100 Years Ago - July 1913
Soaking wet local politician
Lake George Supervisor Edwin J. Worden experienced a harrowing experience ending early on July 7, 1913, when for five hours he was tossed about on the surface of Lake George in a small motor boat at the complete mercy of the waves in a terrific wind storm.
Worden went out on the lake shortly after 9 o’clock Sunday night, taking a number of men to the east shore to fight the fire which raged on the mountains there. After passing more than an hour at that location he started to return to the village to summon more men. When he reached a point near the center of the lake, the gasoline tank ran dry and he was left stranded without an oar.
The high wind quickly turned his boat about so that it lay in the trough of the waves, the water dashing high over the sides of the boat soaking its interior and the clothes of its occupant. In desperation he tore up a part of the flooring of the boat in an unsuccessful endeavor to paddle to shore.
In trying to establish communication with their supervisor at the Hotel Worden, terror-stricken residents were told that he had left the east side of the lake hours before and had never reached the hotel. Genuine alarm was felt for his safety and a search was started for him but the search party was at least a mile above where the supervisor’s boat was floating its way toward the shore.
Meanwhile Mr. Worden wrapped himself in a blanket and braved the elements in one end of the boat until daylight when he found himself about 100 feet from shore near Menzies Point. His boat was hurled onto the shore but with the aid of the piece of wood he had ripped from the bottom of the boat, he managed to prevent the vessel from dashing on the rocks. He alighted on the shore and hurrying to the Menzies cottage, borrowed a quantity of gasoline and embarked on his homeward journey arriving at his hotel in less than an hour.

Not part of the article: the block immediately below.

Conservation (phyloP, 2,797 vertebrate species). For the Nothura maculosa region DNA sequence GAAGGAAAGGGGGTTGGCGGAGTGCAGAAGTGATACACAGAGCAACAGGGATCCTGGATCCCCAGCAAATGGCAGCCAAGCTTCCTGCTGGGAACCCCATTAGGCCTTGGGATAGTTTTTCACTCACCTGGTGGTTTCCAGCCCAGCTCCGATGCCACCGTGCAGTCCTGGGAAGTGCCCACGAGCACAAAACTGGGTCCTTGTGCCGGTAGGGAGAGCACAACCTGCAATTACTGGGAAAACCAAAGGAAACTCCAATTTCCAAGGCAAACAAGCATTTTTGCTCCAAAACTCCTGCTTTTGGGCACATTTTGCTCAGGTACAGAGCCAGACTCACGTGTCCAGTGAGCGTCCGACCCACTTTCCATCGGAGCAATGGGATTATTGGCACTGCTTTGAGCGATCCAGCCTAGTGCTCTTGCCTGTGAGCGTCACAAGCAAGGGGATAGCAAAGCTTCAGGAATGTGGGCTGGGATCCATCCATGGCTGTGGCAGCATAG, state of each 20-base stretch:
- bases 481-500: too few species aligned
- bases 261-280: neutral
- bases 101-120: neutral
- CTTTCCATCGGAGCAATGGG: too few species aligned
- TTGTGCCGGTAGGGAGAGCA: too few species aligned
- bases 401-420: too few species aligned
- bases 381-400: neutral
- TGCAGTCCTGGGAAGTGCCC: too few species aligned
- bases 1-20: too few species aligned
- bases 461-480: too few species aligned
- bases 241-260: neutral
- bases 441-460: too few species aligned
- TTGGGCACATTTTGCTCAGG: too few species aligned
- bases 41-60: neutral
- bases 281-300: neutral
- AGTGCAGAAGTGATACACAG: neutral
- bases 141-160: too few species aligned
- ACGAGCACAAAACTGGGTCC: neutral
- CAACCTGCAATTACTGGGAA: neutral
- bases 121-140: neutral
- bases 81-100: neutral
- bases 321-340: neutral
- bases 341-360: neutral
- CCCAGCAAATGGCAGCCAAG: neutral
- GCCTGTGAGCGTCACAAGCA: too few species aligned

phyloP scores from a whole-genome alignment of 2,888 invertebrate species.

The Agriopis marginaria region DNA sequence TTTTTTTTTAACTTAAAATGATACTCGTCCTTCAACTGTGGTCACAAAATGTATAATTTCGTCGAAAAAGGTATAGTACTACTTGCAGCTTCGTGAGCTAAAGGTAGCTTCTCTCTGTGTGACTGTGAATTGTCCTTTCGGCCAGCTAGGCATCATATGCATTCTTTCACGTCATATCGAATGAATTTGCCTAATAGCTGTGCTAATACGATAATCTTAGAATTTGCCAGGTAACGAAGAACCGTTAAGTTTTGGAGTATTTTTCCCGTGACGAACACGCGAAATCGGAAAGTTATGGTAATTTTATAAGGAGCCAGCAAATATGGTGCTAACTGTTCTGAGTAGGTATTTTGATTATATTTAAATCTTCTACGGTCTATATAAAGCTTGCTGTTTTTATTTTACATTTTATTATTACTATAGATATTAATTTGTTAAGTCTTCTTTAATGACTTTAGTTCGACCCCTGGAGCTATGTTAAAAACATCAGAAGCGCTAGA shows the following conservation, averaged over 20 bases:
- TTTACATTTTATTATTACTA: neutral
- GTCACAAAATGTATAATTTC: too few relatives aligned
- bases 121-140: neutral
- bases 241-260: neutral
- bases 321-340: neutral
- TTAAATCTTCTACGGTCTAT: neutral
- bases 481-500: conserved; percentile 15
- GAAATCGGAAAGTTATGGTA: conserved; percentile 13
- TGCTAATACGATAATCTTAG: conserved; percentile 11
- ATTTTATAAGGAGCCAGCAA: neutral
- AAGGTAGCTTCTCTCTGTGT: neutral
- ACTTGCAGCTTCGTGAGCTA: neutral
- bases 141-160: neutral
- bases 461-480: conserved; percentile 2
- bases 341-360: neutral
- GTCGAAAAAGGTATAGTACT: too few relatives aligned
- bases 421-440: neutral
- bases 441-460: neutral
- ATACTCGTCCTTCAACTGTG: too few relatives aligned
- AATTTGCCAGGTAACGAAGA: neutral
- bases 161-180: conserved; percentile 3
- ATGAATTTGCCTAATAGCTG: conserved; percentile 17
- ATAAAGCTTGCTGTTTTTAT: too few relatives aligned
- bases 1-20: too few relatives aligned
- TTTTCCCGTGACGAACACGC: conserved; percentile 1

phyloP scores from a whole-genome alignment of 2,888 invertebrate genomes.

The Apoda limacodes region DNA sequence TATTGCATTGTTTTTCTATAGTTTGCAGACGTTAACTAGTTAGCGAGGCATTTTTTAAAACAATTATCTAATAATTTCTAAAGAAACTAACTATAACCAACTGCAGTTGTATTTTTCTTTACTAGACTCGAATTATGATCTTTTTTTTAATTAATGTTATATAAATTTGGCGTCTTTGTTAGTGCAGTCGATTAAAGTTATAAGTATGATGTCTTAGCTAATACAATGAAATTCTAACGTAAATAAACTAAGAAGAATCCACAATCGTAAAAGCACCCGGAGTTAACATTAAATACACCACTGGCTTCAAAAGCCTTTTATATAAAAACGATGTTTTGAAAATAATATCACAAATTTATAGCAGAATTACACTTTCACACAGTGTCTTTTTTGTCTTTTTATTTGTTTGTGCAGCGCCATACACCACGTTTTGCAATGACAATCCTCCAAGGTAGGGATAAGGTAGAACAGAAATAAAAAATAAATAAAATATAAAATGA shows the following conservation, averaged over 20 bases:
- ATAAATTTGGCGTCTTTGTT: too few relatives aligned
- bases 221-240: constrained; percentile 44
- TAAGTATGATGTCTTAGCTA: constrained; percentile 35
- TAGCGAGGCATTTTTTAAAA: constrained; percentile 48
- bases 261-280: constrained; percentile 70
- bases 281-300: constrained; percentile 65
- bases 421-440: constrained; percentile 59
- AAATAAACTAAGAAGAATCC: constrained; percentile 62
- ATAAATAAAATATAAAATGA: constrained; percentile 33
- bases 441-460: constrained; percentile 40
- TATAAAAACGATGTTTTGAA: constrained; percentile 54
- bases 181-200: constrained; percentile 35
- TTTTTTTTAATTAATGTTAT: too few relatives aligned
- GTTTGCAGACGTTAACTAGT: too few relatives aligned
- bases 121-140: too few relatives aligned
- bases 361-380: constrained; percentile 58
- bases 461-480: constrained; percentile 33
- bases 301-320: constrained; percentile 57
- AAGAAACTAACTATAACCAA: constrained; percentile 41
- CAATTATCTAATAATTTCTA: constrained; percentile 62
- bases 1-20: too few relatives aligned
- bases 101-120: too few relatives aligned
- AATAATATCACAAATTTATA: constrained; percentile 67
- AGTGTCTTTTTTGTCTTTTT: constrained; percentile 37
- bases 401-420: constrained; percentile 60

Despite his many duties as supervisor, proprietor of one of the most popular hotels in Lake George, owner and manager of the Worden Garage and a member of the county Board of Supervisors now in quarterly session, he managed to take a quiet day off for much needed relaxation. (Note: Edwin J. Worden and Lake George had a love-hate relationship. In this column Feb. 9. I told an account of Worden racing his ice boat Zero on the lake and barely escaping with his life when he broke through the thin ice, putting a 4-inch laceration in his thigh. He was Lake George supervisor from 1910 to 1917.)
Boat goes to the islands
Polish Count Casimir S. Mankowski of Lake George has wired to New York to have his racing boat, “Ankle Deep” with her 16-cylinder Sterling engine shipped from the shop in Detroit by express to the Thousand Island races where she will be the entrant of the Lake George Regatta Association for the Gold Challenge Cup in the international races to be held there July 31 to Aug. 2, 1913.
The count has been sorely tempted to go to England with his hydroplane in the face of flattering inducements offered him both in the sporting and in the social world. Great credit is due the Count for his sportsmanship and his unswerving loyalty to the fans who dearly love him in Lake George.
Countess Mankowski has been very ill with pleurisy and rheumatism for the past year and to her great regret will not be able to travel to St. Lawrence to view the races. (Note: An account of Count Mankowski’s brief but exciting life on the Lake George stage was portrayed in this column July 21, 2012. Count and Countess Mankowski lived just north of Bolton Landing on an estate called Tallwoods. It was later known as the Countess Restaurant before it closed.)
‘Forgotten’ soldier re-buried